july 2020 • CA: A Cancer Journal for Clinicians

Cervical cancer screening for individuals at average risk: 2020 guideline update from the American Cancer Society.

Fontham ETH et al.

DOI: 10.3322/caac.21628

Content curated by:David Rodrigues

Key message

Algumas alterações no que diz respeito ao rastreio do cancro do colo do útero. A American Cancer Society (ACS) publica duas recomendações nas quais refere que mulheres de risco médio devem começar o rastreio do cancro cervical aos 25 anos - em vez de aos 21, conforme recomendado em 2012. A outra grande mudança desde 2012: o método ideal de rastreio é o teste de papilomavírus humano (HPV) na sua versão auto-teste (ou seja, auto-aplicado) a cada 5 anos até os 65 anos. Se o teste de HPV primário aprovado pela FDA não estiver disponível , então, o co-teste de citologia + teste HPV a cada 5 anos ou colpocitologia isolada a cada 3 anos é aceitável. É importante ressaltar que atualmente são poucos os auto-testes validados pelas entidades reguladoras e que o acesso aos mesmos é ainda limitado. Quer-me parecer que esta discussão vai andar na agenda do dia nos próximos tempos.

Abstract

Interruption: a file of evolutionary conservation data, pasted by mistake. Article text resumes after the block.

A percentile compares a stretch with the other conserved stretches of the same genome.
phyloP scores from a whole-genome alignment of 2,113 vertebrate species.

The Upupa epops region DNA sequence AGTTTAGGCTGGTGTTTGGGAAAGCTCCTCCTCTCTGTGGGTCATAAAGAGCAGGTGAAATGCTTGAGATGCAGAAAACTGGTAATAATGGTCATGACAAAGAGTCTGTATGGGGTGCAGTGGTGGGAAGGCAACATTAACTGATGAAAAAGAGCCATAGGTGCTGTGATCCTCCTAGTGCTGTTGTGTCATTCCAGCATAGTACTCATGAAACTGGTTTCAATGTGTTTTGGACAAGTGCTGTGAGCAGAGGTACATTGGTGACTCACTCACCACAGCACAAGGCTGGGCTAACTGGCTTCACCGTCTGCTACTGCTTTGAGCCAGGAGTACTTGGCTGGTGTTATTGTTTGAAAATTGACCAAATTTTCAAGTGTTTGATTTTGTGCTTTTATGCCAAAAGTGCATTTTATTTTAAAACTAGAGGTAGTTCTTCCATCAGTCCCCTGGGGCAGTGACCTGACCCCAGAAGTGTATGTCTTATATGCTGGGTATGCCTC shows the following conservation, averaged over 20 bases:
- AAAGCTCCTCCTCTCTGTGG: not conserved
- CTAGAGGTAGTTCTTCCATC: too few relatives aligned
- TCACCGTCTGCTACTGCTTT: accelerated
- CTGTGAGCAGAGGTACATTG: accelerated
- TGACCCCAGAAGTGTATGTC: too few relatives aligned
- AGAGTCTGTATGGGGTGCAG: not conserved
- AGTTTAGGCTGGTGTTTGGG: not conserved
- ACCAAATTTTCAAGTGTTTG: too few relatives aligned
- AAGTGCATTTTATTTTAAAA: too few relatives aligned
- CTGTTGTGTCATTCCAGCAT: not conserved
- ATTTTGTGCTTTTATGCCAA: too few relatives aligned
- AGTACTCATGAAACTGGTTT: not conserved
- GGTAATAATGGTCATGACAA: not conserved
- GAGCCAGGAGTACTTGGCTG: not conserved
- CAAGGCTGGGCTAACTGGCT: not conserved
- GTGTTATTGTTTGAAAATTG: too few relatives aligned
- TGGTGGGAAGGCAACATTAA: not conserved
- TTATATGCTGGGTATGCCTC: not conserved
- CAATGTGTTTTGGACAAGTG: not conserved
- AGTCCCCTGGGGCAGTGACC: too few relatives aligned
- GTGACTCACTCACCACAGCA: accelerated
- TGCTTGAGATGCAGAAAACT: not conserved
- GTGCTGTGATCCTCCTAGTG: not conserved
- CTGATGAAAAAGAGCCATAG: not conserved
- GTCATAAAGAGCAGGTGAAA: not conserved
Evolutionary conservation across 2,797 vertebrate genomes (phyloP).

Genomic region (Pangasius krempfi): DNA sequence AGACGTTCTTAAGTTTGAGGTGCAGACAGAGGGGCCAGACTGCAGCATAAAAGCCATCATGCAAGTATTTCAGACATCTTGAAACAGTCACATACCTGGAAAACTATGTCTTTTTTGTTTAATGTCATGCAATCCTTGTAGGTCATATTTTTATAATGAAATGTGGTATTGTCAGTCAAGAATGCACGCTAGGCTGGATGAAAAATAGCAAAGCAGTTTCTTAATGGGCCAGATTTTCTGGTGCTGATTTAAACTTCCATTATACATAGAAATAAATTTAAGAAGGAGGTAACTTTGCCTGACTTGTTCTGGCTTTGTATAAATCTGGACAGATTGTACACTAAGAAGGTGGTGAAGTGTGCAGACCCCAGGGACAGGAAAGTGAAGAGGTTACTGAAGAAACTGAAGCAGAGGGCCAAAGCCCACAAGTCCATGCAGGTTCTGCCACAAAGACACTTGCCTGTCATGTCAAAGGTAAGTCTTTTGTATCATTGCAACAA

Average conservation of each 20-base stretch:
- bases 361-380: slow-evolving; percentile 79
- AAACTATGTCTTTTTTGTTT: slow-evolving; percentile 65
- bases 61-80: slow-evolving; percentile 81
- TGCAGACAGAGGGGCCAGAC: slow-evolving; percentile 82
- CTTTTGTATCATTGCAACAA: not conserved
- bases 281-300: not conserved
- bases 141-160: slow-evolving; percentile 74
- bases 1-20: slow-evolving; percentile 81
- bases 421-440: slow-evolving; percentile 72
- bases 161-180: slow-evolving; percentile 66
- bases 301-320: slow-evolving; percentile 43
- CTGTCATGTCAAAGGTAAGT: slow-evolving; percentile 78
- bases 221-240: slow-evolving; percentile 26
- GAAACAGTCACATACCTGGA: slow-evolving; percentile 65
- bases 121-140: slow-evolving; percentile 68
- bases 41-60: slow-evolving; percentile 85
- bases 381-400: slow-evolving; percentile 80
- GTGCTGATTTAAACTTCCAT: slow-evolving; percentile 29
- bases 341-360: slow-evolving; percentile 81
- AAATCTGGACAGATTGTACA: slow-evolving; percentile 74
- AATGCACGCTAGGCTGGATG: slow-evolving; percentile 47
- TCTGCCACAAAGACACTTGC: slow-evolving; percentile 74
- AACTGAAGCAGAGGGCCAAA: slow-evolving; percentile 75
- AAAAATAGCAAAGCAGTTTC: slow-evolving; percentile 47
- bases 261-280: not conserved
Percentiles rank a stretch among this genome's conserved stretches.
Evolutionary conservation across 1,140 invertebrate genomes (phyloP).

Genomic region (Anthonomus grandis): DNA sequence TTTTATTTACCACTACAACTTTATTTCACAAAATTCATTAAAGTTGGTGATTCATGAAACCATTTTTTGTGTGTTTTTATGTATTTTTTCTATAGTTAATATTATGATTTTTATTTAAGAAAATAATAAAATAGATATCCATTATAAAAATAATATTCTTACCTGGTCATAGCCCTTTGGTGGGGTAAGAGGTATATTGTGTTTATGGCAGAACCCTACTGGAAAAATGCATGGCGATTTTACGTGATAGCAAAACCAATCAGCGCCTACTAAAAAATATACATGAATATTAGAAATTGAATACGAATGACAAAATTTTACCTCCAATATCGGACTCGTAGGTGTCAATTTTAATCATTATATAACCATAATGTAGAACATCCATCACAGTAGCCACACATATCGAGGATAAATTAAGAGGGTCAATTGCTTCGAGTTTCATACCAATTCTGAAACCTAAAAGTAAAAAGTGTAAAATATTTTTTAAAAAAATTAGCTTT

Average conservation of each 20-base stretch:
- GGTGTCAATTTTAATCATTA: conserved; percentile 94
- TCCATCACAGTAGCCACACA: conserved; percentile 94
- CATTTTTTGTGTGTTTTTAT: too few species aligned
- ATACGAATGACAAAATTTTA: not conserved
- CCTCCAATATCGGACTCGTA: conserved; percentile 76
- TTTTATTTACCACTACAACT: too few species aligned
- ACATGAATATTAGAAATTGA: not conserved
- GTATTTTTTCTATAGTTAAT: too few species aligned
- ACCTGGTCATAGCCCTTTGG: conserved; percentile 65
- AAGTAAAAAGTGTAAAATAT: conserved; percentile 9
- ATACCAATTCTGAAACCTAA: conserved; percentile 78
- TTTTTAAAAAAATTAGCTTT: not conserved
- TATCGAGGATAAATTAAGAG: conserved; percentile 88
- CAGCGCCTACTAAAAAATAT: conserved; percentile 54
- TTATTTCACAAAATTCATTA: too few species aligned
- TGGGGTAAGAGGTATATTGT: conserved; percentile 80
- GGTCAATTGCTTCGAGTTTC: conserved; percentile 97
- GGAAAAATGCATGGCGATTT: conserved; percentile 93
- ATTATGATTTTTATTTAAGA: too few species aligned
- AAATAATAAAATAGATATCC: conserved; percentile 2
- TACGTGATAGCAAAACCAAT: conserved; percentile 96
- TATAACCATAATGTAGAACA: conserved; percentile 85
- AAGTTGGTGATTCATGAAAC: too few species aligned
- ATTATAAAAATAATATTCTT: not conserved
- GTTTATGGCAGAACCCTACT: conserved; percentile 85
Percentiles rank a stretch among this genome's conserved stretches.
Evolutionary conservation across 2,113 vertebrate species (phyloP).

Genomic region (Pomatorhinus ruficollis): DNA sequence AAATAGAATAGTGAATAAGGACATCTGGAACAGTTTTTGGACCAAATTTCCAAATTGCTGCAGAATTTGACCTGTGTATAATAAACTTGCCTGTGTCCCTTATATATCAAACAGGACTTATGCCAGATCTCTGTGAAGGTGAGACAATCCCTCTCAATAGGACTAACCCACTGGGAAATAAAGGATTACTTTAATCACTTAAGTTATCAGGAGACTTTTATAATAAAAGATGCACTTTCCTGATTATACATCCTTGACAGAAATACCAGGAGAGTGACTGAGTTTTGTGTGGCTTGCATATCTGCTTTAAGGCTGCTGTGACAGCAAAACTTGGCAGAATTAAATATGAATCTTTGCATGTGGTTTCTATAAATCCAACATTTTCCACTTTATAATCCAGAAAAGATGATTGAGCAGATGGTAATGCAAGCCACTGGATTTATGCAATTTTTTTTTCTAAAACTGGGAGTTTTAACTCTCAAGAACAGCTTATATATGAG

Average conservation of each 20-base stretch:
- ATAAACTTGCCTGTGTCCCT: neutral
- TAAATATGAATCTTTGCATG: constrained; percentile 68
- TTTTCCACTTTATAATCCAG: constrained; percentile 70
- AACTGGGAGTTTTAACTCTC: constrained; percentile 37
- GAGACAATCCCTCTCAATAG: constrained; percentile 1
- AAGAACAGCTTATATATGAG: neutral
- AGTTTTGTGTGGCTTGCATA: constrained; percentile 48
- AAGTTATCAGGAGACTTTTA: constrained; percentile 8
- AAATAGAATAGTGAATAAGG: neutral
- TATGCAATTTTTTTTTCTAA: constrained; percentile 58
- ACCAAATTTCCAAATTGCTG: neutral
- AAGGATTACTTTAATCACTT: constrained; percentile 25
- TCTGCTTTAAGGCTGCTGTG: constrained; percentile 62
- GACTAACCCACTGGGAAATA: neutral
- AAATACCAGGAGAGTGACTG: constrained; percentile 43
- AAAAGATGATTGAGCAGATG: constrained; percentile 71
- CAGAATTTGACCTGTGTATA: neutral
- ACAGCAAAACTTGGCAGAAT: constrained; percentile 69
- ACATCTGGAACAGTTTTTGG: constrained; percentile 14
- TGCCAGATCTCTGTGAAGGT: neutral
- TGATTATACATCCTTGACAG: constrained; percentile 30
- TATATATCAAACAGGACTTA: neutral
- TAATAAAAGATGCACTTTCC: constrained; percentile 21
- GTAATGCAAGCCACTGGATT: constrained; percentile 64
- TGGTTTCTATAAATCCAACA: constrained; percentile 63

The American Cancer Society (ACS) recommends that individuals with a cervix initiate cervical cancer screening at age 25 years and undergo primary human papillomavirus (HPV) testing every 5 years through age 65 years (preferred); if primary HPV testing is not available, then individuals aged 25 to 65 years should be screened with cotesting (HPV testing in combination with cytology) every 5 years or cytology alone every 3 years (acceptable) (strong recommendation). The ACS recommends that individuals aged >65 years who have no history of cervical intraepithelial neoplasia grade 2 or more severe disease within the past 25 years, and who have documented adequate negative prior screening in the prior 10 years, discontinue all cervical cancer screening (qualified recommendation). These new screening recommendations differ in 4 important respects compared with the 2012 recommendations: 1) The preferred screening strategy is primary HPV testing every 5 years, with cotesting and cytology alone acceptable where access to US Food and Drug Administration‐approved primary HPV testing is not yet available; 2) the recommended age to start screening is 25 years rather than 21 years; 3) primary HPV testing, as well as cotesting or cytology alone when primary testing is not available, is recommended starting at age 25 years rather than age 30 years; and 4) the guideline is transitional, ie, options for screening with cotesting or cytology alone are provided but should be phased out once full access to primary HPV testing for cervical cancer screening is available without barriers. Evidence related to other relevant issues was reviewed, and no changes were made to recommendations for screening intervals, age or criteria for screening cessation, screening based on vaccination status, or screening after hysterectomy. Follow‐up for individuals who screen positive for HPV and/or cytology should be in accordance with the 2019 American Society for Colposcopy and Cervical Pathology risk‐based management consensus guidelines for abnormal cervical cancer screening tests and cancer precursors.